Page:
Hikari Shimoda, a Japanese illustrator and painter that we’re featured a number of times on Juxtapoz.com, is the subject of a mid-career survey at the Asahi Art Museum in Nagano, Japan for the month of July and part of August. Shimoda has rapidly risen in the New Contemporary movement, and her signature children characters can be found throughout the world. Her masterful illustrative style and striking imagery often depict macabre images of children, in bright hues that accentuate their disturbingly vacant stares. The pieces emphasize the dystopian nature of our world, contrasting innocence and violence to underscore feelings of loneliness and despair.
Now that she’s been a professional artist for over 10 years, this landmark exhibit aims to bring the works together in her hometown to illustrate larger themes in her work, and explore the past, present, and future of both her work and the world it depicts.
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“It’s been ten years since I chose my life as an artist. I started creating art to express the loneliness and despair I was feeling. Now my brushes paint human beings as a whole existence, beyond distinctions, such as race and gender. I also focus on creating work which reflects human society and its future,” Shimoda shares.
The 2011 Tohoku Earthquake changed the face of her work and her style underwent a visible transformation, which viewers can appreciate side-by-side with new works. Today, the artist recognizes sources of despair in different forms. On what inspires her, Shimoda shares: “Today we’re living in a world that is full of difficulties; wars, starvation, and poverty are real problems and there are many people suffering from mental disorders and social unrest not visible to others.”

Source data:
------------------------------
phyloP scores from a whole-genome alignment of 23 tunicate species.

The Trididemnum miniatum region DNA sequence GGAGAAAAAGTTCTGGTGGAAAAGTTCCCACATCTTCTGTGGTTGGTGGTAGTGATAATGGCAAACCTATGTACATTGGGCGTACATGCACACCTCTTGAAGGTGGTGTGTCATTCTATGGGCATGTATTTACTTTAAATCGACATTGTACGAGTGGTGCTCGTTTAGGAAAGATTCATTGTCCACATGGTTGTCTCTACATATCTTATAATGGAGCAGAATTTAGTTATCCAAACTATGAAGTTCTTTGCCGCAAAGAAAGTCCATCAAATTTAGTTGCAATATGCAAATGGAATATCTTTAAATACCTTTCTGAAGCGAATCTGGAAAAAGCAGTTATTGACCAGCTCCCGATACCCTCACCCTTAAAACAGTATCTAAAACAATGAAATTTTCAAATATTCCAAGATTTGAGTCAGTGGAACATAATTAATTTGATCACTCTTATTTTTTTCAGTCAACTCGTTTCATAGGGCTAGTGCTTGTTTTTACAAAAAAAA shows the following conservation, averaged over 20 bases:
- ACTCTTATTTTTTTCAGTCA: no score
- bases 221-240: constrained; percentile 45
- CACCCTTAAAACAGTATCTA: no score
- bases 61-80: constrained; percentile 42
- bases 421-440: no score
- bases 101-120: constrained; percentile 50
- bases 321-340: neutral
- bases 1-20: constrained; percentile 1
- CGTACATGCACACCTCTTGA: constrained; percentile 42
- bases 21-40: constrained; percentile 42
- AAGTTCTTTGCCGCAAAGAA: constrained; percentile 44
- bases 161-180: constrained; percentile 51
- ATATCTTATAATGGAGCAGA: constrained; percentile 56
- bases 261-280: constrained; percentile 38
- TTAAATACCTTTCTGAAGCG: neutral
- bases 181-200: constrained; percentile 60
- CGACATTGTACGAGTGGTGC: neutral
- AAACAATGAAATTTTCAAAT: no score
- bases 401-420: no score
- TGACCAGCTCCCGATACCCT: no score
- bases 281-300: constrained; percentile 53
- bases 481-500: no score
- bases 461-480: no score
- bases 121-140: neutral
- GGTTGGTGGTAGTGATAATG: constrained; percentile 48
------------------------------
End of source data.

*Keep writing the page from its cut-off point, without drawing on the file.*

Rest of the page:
“Thanks to the internet, everyone has easy access to declare opinions. However, this just brings about frequent conflict and friction from differing opinions and disagreements. We are always under pressure of being criticized or blamed for what we are sharing…those who attack have power, and the suppressed have a new way to raise their own voices. They are ‘invisible’ people in the world.”
Shimoda arrived onto the international scene in 2014 with her U.S. exhibition “Fantastic Planet, Goodbye Man,” introducing her ongoing series entitled “Children of This Planet” and “Whereabouts of God,” which are highlighted throughout the exhibit. Themes presented in those works are cultivated and arranged into the exhibit’s centerpiece, entitled “The Catastrophe of Death and Regeneration,” a highly detailed collage mural that took several months to complete.
Her striking portraits of big-eyed children with a bruised complexion and sparkling slit throats have been described as macabre, even grotesque, masked with “happy” colors. Collages of cute stickers and glitter are added for sparkle effect. These roughed up heroes and heroines are the only hope for salvation of the dying modern landscape they inhabit, a netherworld bursting with problems as humanity struggles to cope with its imminent demise.
The exhibit is being hosted by Shimoda’s hometown museum, the Asahi Art Museum in Nagano, located in Japan’s beautiful countryside which has provided her with inspiration from the start. “It’s a place where I can think deeply and feel a quiet loneliness,” she explains. “I am still portraying feelings of loneliness and despair. We should put our eyes on every single piece of this world, share it and exchange opinions…this might prevent us from destruction and help us to make an important step forward for humanity.”